adding contraints FK refs to existing schema

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I've seen the syntax in the J. Stephens/C. Russell book and believe the
"alter table" would be:
  [CONSTRAINT name] FOREIGN KEY (column_list)
  REFERENCES tbl_name (column_list)
  [ ON DELETE options ]
  [ ON UPDATE options ]

the Syntax is really not a problem, and I'm pretty sure I won't be
violating any FK contraints right off the bat.  If so, I expect the
Alter Table command will fail.

I've maintained this logically up to now, with emphasis on thought and
good design.
I'm ready to let the DB take over some of the heavy lifting where
things could go wrong.
Though I shy away from most "[visual] tools"  I'm almost going to need
something to help me manage this schema.   ( any open-source tools ? )

btw, I'm using MySQL 5.0.17

I'm not a DBA, but I play one, when my boss is feeding me $$.
Any one had this experience? been in this dilemna? have a few battle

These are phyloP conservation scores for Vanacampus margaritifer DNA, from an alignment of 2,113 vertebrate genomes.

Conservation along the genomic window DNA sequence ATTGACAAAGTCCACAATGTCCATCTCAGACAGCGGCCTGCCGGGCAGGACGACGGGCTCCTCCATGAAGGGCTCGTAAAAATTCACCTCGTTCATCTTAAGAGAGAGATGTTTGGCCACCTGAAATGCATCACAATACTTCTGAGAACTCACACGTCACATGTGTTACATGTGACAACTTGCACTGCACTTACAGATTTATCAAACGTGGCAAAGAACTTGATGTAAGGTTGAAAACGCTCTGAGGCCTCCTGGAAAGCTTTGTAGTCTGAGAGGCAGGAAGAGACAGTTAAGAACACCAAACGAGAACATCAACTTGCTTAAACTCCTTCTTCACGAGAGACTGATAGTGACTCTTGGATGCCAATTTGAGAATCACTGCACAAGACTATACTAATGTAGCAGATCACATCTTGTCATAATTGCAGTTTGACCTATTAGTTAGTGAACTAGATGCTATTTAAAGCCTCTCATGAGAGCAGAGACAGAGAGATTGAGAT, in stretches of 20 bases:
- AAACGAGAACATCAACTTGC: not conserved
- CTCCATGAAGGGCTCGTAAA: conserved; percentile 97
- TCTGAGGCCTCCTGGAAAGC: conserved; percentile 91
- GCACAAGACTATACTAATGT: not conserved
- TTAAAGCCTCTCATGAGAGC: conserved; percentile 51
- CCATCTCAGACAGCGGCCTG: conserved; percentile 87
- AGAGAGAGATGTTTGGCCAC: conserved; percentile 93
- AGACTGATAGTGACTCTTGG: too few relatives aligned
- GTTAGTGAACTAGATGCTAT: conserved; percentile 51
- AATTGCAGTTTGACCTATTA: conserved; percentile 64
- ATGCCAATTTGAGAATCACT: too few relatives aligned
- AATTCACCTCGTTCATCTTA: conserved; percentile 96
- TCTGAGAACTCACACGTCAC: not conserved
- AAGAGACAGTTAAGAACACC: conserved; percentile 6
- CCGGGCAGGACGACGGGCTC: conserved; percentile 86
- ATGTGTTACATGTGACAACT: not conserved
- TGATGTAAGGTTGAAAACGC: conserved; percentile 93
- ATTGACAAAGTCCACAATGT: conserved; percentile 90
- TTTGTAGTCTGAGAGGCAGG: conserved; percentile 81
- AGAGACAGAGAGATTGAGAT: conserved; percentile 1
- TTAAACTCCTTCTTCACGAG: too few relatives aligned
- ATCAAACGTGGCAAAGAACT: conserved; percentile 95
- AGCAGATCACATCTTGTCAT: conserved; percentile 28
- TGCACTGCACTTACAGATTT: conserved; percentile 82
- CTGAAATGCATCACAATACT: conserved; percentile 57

scars ?
and can save me the trouble ?  I'm open to suggestions and tips.

Re: adding contraints FK refs to existing schema

awebguynow wrote:
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I would recommend testing this for yourself.  Create a parent & child
table in your "test" database (every MySQL installation has a test
database by default) and insert a few values that would violate such a
constraint.  Then create the constraint.  Does it fail?

In general, it's best to rely on yourself and do a small test to prove
that a given feature is going to work how you expect.  People on
newsgroups can be wrong, and even the documentation can be wrong.

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Excellent!  Keep in mind that in MySQL, foreign key constraints are
accepted but ignored if you use MyISAM tables.  Only InnoDB tables
enforce constraints.  Oh, and BDB tables, but nobody uses them.  :)

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MySQL AB offers a pretty nice GUI tool for schema design.  It's called
MySQL Workbench.  It's still in beta, but it works fairly well, as long
as you're on Windows.

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My tips are to read a lot, and make sure you keep a database where you
can experiment with new features before trying to apply them to your
real database.

"An expert is someone who has made every mistake."

Bill K.

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